FIG. 35 depicts a load-deflection curve of a suspension unit employing the vibration mechanism M2 according to the present invention and load-deflection curves of conventional suspension units.

As shown in the graph of FIG. 36, the suspension unit according to the present invention has load-deflection characteristics obtained by a combination of the metal springs and the magnetic spring, and is characterized in that the characteristics of the metal springs are reduced, while those of the magnetic spring are increased in a bounce region where both the deflection and the load are increased. By applying to the independence of input the independence of the loaded mass that the magnetic spring has, i.e., the spring constant k=k(m) varying according to the mass, high damping at a resonant point is achieved with a small stroke, and the independence of input is also substantially achieved with respect to an input up to 0.3 G-0.6 G, thus providing high shock absorbency. Furthermore, by making good use of the characteristics in which the resonant frequency can be reduced even with a large spring constant of the magnetic spring, a suspension unit having high vibration absorbency that can be installed in a reduced space can be realized, which has not been hitherto accomplished by only the metal springs.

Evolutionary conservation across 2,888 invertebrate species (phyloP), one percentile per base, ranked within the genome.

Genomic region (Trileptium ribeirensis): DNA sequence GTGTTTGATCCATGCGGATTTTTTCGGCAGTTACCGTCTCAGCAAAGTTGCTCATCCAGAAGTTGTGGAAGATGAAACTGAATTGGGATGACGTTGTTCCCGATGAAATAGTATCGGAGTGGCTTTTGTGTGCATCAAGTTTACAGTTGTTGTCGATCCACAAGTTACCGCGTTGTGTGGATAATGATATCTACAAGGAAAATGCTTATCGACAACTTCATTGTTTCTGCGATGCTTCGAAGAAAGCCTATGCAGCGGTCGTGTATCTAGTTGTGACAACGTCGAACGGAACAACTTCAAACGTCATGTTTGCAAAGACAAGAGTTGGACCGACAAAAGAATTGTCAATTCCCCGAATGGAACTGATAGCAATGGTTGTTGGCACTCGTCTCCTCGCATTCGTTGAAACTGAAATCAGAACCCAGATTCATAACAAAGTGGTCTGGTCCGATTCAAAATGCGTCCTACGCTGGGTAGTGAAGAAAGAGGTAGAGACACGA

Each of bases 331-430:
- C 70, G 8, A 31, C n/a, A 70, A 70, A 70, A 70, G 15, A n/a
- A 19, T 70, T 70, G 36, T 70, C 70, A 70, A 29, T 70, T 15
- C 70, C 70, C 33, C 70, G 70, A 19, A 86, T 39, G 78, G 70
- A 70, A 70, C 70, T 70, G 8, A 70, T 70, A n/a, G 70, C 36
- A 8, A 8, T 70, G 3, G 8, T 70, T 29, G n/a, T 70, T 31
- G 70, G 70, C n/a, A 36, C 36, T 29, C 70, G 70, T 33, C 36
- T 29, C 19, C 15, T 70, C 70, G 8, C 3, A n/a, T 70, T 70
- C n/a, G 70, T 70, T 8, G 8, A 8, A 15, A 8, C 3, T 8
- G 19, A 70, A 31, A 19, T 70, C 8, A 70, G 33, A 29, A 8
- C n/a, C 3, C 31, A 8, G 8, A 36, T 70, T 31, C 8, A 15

When the spring constant of the magnetic spring and that of the metal springs are kmagnet and kmetal, respectively, the following relationship holds:

kmagnet =1/(kmetal)n. A (A: coefficient).